business
Thursday Apr 21 2022
By
AFP

Oil prices up as traders weigh demand and supply issues

By
AFP
Pumpjacks are seen against the setting sun at the Daqing oil field in Heilongjiang province, China December 7, 2018 — Reuters/File
Pumpjacks are seen against the setting sun at the Daqing oil field in Heilongjiang province, China December 7, 2018 — Reuters/File

  • Traders are balancing demand shock alongside threats to supply caused by the war in Ukraine.
  • Ongoing restrictions in China have hit transport networks.
  • US says it will release a substantial portion of its reserves to cushion the shortfall.


HONG KONG: Oil bounced back on Thursday after a day of losses over demand concerns linked to the COVID-19 lockdown in China as markets in Hong Kong and Shanghai fell sharply.

Ongoing restrictions in the country, including in the economic hub of Shanghai where tens of millions are confined to their homes, have hit transport networks.

But traders were balancing the demand shock alongside threats to supply caused by the war in Ukraine with the European Union mulling bans on Russian crude.

The United States has said it will release a substantial portion of its reserves to cushion the shortfall.

"I continue to expect that Brent will remain in a choppy $100 to $120 range, with WTI in a $95.00 to $115.00 range," said OANDA's senior market analyst Jeffrey Halley.

"A potential European oil embargo on Russia next week after this weekend's French elections could see a move towards the top of the range."

Hong Kong's Hang Seng Index continued its downward spiral and Shanghai closed over 2% lower as news from China around COVID-19 restrictions, interest rate cuts, and curbs on tech companies remained a cause of concern.

"China's markets continue to underperform, weighed down by growth fears and the COVID-zero policy on the mainland, while US delisting fears on dual-listed equities continue to hamstring Hong Kong markets as well," Halley said.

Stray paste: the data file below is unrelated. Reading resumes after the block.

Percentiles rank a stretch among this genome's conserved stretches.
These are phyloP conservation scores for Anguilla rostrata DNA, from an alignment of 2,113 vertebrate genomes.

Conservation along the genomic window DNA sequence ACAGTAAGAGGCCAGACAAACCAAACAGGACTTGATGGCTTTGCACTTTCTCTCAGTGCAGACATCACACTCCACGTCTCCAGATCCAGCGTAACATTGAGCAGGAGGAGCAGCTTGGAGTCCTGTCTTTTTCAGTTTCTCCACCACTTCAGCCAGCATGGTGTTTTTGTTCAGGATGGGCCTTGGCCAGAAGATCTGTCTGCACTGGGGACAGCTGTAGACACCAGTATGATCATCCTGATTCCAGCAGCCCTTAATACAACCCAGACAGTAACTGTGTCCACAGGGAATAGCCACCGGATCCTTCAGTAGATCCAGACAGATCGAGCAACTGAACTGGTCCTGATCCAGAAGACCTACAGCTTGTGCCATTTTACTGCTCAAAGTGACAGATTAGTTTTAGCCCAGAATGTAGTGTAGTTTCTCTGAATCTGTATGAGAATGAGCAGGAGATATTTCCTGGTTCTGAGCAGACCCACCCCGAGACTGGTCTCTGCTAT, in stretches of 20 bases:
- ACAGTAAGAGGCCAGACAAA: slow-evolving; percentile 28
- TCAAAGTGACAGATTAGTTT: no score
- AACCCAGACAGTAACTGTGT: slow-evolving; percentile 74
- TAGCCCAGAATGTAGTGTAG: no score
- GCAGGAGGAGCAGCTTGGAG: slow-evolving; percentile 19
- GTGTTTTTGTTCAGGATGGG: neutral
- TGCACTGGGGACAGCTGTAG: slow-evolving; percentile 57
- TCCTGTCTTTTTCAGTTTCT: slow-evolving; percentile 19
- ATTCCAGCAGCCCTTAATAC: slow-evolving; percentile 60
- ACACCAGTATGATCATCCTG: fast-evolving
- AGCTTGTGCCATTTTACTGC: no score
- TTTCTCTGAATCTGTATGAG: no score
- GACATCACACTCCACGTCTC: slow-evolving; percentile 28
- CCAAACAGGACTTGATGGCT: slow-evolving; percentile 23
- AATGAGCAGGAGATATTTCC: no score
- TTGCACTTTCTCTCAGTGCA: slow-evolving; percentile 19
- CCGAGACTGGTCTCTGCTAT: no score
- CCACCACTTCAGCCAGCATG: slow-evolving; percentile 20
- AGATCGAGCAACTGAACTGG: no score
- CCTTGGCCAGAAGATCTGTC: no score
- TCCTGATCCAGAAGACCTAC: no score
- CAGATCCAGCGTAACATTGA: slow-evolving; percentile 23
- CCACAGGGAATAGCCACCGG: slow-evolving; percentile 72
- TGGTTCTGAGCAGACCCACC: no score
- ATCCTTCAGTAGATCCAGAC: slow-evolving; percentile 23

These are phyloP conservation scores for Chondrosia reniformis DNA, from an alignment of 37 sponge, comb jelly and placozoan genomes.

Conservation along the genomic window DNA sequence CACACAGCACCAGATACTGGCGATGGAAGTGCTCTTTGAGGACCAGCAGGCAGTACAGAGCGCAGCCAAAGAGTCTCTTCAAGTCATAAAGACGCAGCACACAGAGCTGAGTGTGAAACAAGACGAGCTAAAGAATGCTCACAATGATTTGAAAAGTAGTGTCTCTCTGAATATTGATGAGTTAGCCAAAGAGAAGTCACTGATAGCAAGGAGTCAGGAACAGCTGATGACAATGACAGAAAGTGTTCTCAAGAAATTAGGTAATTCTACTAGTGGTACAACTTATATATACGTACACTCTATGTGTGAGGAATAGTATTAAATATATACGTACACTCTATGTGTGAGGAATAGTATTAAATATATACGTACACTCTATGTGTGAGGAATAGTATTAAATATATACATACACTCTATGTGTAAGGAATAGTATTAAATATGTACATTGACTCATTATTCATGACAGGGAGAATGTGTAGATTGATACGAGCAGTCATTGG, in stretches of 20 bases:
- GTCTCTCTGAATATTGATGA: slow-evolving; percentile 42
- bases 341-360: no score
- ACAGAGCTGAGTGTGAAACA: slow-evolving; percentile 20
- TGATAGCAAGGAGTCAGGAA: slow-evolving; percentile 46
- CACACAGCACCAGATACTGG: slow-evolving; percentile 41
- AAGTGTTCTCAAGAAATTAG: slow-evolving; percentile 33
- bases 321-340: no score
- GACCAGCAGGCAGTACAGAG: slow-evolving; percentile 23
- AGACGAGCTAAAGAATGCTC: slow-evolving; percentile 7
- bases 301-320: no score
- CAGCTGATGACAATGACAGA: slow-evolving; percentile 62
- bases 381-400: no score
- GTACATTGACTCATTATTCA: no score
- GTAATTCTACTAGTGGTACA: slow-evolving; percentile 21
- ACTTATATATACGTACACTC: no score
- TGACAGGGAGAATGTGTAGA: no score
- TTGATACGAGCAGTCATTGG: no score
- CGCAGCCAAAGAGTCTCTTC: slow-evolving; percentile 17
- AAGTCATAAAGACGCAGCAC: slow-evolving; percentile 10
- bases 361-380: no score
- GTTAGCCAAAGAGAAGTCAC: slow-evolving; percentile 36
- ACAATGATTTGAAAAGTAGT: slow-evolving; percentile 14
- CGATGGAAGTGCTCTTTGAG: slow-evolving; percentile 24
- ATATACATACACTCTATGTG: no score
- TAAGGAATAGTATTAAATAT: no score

But elsewhere in Asia markets were largely up, with Japan's Nikkei 225 making the most significant gains and continuing a week of upward movement on optimism over a falling yen. But the Bank of Japan could face pressure over its loose policy.

Seoul, Jakarta, Mumbai, and Sydney were all marginally higher.

Mixed results on Wall Street, where losses linked to dwindling subscriptions at streaming behemoth Netflix, also weighed on tech stocks in Hong Kong.

Investors are also cautiously awaiting Federal Reserve Chair Jerome Powell's remarks before the US central bank meets next, with concerns high about rate hikes.

"Fed Chair Powell and ECB President Lagarde speak at an IMF Panel, while BoE Governor Bailey speaks at a separate event later Thursday," Stephen Innes of SPI Asset Management said.

"These central bankers, notably Powell, are unlikely to push back against market pricing, suggesting that the recent global bond market rally is a respite on the way to higher yields."

European markets, which had pushed ahead on Wednesday aided by news of a return to growth in eurozone industrial output in February, mostly started positively with Paris and Frankfurt both up while London slightly lower.